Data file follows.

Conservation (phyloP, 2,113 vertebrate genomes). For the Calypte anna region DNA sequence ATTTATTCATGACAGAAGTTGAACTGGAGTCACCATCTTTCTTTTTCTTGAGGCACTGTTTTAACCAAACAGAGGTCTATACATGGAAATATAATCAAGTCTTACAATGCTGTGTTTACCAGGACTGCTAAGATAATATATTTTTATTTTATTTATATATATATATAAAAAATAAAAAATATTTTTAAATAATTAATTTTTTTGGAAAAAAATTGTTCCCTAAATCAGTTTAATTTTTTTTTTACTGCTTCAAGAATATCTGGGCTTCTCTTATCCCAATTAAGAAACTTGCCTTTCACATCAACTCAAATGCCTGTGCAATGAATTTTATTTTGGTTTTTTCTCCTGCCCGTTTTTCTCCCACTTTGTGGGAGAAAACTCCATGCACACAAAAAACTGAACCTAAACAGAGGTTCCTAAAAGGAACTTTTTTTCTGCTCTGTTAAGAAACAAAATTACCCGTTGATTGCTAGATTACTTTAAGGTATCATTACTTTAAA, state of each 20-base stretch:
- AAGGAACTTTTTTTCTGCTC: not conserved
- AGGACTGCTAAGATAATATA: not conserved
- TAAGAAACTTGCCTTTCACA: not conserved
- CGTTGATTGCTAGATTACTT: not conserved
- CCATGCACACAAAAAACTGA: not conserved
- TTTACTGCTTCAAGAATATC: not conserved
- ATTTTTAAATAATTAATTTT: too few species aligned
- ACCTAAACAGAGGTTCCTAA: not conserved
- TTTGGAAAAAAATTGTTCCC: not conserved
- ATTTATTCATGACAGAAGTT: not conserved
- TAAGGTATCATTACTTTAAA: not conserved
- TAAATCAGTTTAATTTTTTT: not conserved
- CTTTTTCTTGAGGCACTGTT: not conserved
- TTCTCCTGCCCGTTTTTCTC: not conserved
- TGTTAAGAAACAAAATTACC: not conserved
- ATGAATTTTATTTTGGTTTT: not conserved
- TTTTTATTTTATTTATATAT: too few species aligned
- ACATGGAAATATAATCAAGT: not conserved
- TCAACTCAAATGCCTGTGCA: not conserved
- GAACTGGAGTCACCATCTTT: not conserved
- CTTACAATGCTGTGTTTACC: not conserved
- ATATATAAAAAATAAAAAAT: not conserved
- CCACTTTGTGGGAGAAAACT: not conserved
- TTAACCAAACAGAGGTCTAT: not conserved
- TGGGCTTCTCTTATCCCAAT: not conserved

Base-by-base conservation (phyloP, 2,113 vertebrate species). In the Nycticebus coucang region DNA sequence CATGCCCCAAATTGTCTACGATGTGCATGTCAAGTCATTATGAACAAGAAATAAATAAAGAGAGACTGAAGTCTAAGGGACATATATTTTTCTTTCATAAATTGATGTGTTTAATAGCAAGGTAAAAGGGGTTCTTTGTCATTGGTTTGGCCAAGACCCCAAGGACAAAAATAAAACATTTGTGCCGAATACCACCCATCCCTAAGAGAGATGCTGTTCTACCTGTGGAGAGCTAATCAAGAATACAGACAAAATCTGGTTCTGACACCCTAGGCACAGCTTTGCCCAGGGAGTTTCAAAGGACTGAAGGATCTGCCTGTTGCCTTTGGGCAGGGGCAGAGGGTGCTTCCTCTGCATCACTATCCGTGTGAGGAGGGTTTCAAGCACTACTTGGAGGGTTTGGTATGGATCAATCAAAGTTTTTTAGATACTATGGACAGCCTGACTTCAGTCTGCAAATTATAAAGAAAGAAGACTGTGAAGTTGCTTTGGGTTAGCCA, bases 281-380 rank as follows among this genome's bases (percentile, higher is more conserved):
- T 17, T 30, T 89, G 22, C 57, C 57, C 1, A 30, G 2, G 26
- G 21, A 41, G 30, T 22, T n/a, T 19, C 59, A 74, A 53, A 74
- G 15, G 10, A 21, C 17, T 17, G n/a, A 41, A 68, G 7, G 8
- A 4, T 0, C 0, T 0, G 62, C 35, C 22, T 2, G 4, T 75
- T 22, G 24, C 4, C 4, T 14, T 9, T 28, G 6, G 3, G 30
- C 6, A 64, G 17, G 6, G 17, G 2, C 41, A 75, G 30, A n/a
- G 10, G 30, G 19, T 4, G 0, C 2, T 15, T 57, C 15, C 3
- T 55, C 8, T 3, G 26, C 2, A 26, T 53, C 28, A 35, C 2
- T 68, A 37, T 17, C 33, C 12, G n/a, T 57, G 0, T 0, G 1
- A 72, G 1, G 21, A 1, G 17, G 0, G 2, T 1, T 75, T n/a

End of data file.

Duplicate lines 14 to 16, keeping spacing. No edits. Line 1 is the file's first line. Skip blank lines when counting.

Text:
- CTTTTTCTTGAGGCACTGTT: not conserved
- TTCTCCTGCCCGTTTTTCTC: not conserved
- TGTTAAGAAACAAAATTACC: not conserved